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6 January 2018

Australia feels wealthier than Europe – but has yet to reckon with its past

The “lucky country” has sailed through the global financial downturn – the only developed economy to have avoided any annual recession since 1991.

By Ed Smith

We’re fat, we’re round, three dollars to the pound.” Back in 2002-03, that was the chant of the Barmy Army, a devoted collection of travelling England cricket fans, as the team suffered a heavy Ashes defeat on Australian soil. We might lose at cricket, but what a quality of life for Englishmen, converting pounds sterling into copious flat whites and craft beers.

The cricketing results have been similar in Australia this winter, but the cost of living has changed, painfully so. Singing “We’re fat, we’re round, we can’t afford much at 1.7 dollars to the pound” doesn’t take the edge off a series defeat in quite the same way.

Australia has sailed through the global financial downturn. It is now the only developed economy to have avoided any annual recession since 1991 – a quarter of a century of uninterrupted growth. Travelling in Australia is a bit like being in Switzerland: you know it is a statistical fact that everyone cannot be well-off, but it feels that way.

Australian politics is moving towards Switzerland’s, too: exceptionally changeable and questionable in influence. Australia has had five new prime ministers in seven and a half years (if you count Kevin Rudd’s two spells separately). Recent prime ministers have suffered from low job security. Are they doing a good job for an ungrateful population? Or is Australia so lucky that it’s almost impossible to mess it up?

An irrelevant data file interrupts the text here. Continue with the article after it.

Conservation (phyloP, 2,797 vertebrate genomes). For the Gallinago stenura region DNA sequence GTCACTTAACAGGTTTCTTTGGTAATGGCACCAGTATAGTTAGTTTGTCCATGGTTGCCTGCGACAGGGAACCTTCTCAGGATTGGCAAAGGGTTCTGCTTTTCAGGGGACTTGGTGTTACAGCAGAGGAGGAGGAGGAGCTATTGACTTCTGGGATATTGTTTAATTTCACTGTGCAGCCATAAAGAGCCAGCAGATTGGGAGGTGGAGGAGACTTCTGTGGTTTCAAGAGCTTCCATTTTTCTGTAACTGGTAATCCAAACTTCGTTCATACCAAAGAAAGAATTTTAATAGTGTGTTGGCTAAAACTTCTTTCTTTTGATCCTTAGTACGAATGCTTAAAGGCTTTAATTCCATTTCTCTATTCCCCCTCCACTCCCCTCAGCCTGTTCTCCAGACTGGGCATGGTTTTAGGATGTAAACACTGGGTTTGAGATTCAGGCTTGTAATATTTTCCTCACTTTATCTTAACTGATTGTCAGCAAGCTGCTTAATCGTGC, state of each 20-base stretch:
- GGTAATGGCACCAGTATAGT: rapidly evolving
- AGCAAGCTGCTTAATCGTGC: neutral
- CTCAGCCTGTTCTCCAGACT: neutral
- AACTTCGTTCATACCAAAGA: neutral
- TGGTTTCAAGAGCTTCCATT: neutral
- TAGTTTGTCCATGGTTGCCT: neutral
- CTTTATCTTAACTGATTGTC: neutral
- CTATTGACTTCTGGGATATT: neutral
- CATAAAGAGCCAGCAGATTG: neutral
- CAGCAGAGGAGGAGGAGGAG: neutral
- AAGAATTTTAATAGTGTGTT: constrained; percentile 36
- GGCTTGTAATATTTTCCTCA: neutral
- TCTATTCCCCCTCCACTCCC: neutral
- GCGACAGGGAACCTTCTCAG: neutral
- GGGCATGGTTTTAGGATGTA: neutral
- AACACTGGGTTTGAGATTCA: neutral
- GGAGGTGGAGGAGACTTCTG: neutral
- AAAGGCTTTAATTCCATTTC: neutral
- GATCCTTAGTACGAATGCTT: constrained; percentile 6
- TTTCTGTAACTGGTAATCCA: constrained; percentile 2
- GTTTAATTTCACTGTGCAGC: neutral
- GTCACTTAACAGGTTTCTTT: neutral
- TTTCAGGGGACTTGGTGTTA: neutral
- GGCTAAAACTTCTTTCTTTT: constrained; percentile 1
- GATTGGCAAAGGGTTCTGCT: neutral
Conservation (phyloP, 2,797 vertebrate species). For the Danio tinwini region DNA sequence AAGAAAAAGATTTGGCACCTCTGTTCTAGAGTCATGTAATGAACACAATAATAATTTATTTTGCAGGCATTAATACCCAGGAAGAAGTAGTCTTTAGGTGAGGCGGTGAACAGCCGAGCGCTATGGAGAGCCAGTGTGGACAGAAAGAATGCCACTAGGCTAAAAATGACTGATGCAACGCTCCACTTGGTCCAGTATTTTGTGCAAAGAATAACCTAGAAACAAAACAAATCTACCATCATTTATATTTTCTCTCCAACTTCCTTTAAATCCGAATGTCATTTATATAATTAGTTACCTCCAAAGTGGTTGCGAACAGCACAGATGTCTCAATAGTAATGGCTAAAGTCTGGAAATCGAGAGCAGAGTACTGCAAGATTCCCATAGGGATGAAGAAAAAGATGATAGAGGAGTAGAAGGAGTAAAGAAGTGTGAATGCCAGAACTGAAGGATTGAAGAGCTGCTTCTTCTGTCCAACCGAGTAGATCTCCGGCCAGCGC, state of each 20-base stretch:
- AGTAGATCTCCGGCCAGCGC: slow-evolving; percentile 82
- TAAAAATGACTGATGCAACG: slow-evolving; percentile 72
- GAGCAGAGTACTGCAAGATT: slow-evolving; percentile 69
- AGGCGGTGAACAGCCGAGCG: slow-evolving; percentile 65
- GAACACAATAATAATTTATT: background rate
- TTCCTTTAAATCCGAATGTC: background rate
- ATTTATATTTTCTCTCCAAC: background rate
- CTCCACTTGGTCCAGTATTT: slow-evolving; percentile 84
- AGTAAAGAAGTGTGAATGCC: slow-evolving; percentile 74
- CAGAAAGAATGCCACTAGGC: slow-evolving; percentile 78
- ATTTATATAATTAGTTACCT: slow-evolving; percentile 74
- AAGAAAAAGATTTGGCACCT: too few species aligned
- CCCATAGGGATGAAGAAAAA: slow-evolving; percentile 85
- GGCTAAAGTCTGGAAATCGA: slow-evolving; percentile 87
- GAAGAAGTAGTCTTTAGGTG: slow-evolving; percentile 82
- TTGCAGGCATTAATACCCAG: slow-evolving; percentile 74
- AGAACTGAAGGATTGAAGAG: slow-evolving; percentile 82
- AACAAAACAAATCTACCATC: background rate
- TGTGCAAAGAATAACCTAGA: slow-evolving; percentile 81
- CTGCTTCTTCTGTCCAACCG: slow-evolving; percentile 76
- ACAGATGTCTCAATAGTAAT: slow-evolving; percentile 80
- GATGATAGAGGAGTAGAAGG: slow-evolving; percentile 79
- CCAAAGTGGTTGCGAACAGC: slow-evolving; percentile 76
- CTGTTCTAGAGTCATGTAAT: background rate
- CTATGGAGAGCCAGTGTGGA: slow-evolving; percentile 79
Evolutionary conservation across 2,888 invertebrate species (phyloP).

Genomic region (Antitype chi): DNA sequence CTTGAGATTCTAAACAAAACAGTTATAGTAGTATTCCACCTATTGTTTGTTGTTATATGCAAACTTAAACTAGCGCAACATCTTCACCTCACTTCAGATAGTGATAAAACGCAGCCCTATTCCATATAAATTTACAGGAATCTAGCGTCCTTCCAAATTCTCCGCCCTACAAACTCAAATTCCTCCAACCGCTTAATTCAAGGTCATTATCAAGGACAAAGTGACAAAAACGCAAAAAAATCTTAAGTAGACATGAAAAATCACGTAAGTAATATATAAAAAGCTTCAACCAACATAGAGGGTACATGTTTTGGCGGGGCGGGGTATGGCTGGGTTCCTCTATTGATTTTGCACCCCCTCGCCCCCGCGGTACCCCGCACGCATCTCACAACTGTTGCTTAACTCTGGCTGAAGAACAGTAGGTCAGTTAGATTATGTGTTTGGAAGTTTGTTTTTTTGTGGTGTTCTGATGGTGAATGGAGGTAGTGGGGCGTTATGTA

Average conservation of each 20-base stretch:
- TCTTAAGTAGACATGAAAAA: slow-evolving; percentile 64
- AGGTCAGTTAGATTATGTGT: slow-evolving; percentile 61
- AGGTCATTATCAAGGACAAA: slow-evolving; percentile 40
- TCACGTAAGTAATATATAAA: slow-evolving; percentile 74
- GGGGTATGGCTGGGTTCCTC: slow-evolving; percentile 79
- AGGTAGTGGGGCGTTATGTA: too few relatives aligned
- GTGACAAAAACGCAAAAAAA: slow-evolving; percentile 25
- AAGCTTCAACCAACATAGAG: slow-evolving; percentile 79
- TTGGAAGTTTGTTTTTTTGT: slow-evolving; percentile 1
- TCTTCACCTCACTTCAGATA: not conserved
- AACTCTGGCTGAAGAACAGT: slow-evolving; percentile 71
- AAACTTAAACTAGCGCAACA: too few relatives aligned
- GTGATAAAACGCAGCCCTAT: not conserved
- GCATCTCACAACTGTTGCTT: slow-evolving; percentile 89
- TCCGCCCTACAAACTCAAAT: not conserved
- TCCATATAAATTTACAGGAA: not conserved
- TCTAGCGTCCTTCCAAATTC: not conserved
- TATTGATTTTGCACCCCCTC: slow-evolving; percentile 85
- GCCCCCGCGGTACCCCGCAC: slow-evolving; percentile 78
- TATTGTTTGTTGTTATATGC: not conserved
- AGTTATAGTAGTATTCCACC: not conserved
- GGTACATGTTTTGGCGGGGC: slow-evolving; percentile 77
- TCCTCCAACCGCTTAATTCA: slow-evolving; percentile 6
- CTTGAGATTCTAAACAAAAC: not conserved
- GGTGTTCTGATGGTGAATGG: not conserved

“Australia is a lucky country,” wrote the academic and intellectual Donald Horne in 1964, “run mainly by second-rate people who share its luck.” The phrase “lucky country” provided the title for Horne’s book on his homeland, and he intended it to imply criticism. As with Michael Young’s concept of “meritocracy”, however, the phrase drifted away from its critical origins. The lucky country – we’ll run with that. Australia is arguably luckier than ever, still benefiting from its substantial mineral resources: in effect, it owns the bounty of a whole continent. Luck, properly understood, cannot be earned, regardless of what self-help books may want us to believe. But it must be difficult for a country on a 27-year winning streak to distinguish between chance and skill.

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Each Ashes series, I go back to a favourite cricket book, Australia 55, by the poet and literary editor Alan Ross. He travelled with Len Hutton’s touring team by boat, on what became one of the great, surprising series wins in cricket history. Ross’s book is part cricket book, part travelogue, and he makes a superb companion: hedonistic, melancholy and wry. I mostly hurry through the cricket and linger over his descriptions of Australia, especially Melbourne.